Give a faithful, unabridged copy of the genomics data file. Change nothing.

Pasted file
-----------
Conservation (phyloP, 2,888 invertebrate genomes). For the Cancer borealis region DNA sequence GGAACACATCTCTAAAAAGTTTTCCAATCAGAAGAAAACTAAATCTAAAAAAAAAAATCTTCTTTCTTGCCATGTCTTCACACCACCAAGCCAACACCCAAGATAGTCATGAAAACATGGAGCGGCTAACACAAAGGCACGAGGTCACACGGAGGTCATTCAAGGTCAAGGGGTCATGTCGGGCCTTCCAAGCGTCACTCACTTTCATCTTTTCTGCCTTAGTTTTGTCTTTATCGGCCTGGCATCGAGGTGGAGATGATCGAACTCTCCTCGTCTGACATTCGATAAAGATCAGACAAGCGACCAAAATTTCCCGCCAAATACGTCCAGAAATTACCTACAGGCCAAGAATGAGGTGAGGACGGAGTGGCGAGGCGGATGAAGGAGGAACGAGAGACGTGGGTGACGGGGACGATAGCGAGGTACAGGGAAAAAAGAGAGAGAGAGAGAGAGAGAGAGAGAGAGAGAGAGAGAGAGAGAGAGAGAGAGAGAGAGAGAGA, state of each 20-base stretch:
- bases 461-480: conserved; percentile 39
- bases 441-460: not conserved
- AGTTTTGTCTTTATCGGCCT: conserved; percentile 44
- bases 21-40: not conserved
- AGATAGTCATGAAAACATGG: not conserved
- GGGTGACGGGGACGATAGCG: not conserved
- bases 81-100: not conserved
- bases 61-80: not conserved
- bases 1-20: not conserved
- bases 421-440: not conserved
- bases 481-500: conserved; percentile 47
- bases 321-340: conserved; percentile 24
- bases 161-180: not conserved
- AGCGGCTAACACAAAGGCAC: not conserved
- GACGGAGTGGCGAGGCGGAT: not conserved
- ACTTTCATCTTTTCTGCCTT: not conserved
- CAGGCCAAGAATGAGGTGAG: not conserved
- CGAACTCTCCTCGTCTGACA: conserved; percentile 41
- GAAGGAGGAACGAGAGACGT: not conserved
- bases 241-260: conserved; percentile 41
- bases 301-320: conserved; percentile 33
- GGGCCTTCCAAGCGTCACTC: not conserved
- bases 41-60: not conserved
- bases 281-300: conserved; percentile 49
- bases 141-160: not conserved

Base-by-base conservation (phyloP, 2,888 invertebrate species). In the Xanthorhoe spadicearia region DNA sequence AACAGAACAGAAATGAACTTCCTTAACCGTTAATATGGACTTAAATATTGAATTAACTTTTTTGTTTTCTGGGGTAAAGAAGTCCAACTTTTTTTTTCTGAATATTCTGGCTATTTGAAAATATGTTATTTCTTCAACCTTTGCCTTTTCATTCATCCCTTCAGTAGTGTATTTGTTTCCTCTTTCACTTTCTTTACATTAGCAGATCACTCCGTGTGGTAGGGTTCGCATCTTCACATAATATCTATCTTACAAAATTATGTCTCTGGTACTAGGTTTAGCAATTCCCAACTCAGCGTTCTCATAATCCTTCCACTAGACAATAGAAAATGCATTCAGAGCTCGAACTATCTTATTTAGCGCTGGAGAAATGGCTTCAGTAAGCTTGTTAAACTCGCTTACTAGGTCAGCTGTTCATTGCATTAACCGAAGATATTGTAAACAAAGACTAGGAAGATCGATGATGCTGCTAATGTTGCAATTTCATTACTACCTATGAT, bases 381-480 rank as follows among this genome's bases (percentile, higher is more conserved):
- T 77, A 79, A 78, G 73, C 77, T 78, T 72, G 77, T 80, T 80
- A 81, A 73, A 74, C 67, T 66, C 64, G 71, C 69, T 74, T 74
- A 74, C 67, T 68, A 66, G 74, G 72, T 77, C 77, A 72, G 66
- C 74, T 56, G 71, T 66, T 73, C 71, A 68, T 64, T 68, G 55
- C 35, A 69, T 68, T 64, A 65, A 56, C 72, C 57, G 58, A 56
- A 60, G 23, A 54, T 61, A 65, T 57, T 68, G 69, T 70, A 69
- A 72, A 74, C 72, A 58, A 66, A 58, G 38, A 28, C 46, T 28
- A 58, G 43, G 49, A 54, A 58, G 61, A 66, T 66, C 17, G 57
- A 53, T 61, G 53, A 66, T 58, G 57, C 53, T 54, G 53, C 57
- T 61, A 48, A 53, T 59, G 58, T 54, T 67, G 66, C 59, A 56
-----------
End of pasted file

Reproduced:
Conservation (phyloP, 2,888 invertebrate genomes). For the Cancer borealis region DNA sequence GGAACACATCTCTAAAAAGTTTTCCAATCAGAAGAAAACTAAATCTAAAAAAAAAAATCTTCTTTCTTGCCATGTCTTCACACCACCAAGCCAACACCCAAGATAGTCATGAAAACATGGAGCGGCTAACACAAAGGCACGAGGTCACACGGAGGTCATTCAAGGTCAAGGGGTCATGTCGGGCCTTCCAAGCGTCACTCACTTTCATCTTTTCTGCCTTAGTTTTGTCTTTATCGGCCTGGCATCGAGGTGGAGATGATCGAACTCTCCTCGTCTGACATTCGATAAAGATCAGACAAGCGACCAAAATTTCCCGCCAAATACGTCCAGAAATTACCTACAGGCCAAGAATGAGGTGAGGACGGAGTGGCGAGGCGGATGAAGGAGGAACGAGAGACGTGGGTGACGGGGACGATAGCGAGGTACAGGGAAAAAAGAGAGAGAGAGAGAGAGAGAGAGAGAGAGAGAGAGAGAGAGAGAGAGAGAGAGAGAGAGAGAGA, state of each 20-base stretch:
- bases 461-480: conserved; percentile 39
- bases 441-460: not conserved
- AGTTTTGTCTTTATCGGCCT: conserved; percentile 44
- bases 21-40: not conserved
- AGATAGTCATGAAAACATGG: not conserved
- GGGTGACGGGGACGATAGCG: not conserved
- bases 81-100: not conserved
- bases 61-80: not conserved
- bases 1-20: not conserved
- bases 421-440: not conserved
- bases 481-500: conserved; percentile 47
- bases 321-340: conserved; percentile 24
- bases 161-180: not conserved
- AGCGGCTAACACAAAGGCAC: not conserved
- GACGGAGTGGCGAGGCGGAT: not conserved
- ACTTTCATCTTTTCTGCCTT: not conserved
- CAGGCCAAGAATGAGGTGAG: not conserved
- CGAACTCTCCTCGTCTGACA: conserved; percentile 41
- GAAGGAGGAACGAGAGACGT: not conserved
- bases 241-260: conserved; percentile 41
- bases 301-320: conserved; percentile 33
- GGGCCTTCCAAGCGTCACTC: not conserved
- bases 41-60: not conserved
- bases 281-300: conserved; percentile 49
- bases 141-160: not conserved

Base-by-base conservation (phyloP, 2,888 invertebrate species). In the Xanthorhoe spadicearia region DNA sequence AACAGAACAGAAATGAACTTCCTTAACCGTTAATATGGACTTAAATATTGAATTAACTTTTTTGTTTTCTGGGGTAAAGAAGTCCAACTTTTTTTTTCTGAATATTCTGGCTATTTGAAAATATGTTATTTCTTCAACCTTTGCCTTTTCATTCATCCCTTCAGTAGTGTATTTGTTTCCTCTTTCACTTTCTTTACATTAGCAGATCACTCCGTGTGGTAGGGTTCGCATCTTCACATAATATCTATCTTACAAAATTATGTCTCTGGTACTAGGTTTAGCAATTCCCAACTCAGCGTTCTCATAATCCTTCCACTAGACAATAGAAAATGCATTCAGAGCTCGAACTATCTTATTTAGCGCTGGAGAAATGGCTTCAGTAAGCTTGTTAAACTCGCTTACTAGGTCAGCTGTTCATTGCATTAACCGAAGATATTGTAAACAAAGACTAGGAAGATCGATGATGCTGCTAATGTTGCAATTTCATTACTACCTATGAT, bases 381-480 rank as follows among this genome's bases (percentile, higher is more conserved):
- T 77, A 79, A 78, G 73, C 77, T 78, T 72, G 77, T 80, T 80
- A 81, A 73, A 74, C 67, T 66, C 64, G 71, C 69, T 74, T 74
- A 74, C 67, T 68, A 66, G 74, G 72, T 77, C 77, A 72, G 66
- C 74, T 56, G 71, T 66, T 73, C 71, A 68, T 64, T 68, G 55
- C 35, A 69, T 68, T 64, A 65, A 56, C 72, C 57, G 58, A 56
- A 60, G 23, A 54, T 61, A 65, T 57, T 68, G 69, T 70, A 69
- A 72, A 74, C 72, A 58, A 66, A 58, G 38, A 28, C 46, T 28
- A 58, G 43, G 49, A 54, A 58, G 61, A 66, T 66, C 17, G 57
- A 53, T 61, G 53, A 66, T 58, G 57, C 53, T 54, G 53, C 57
- T 61, A 48, A 53, T 59, G 58, T 54, T 67, G 66, C 59, A 56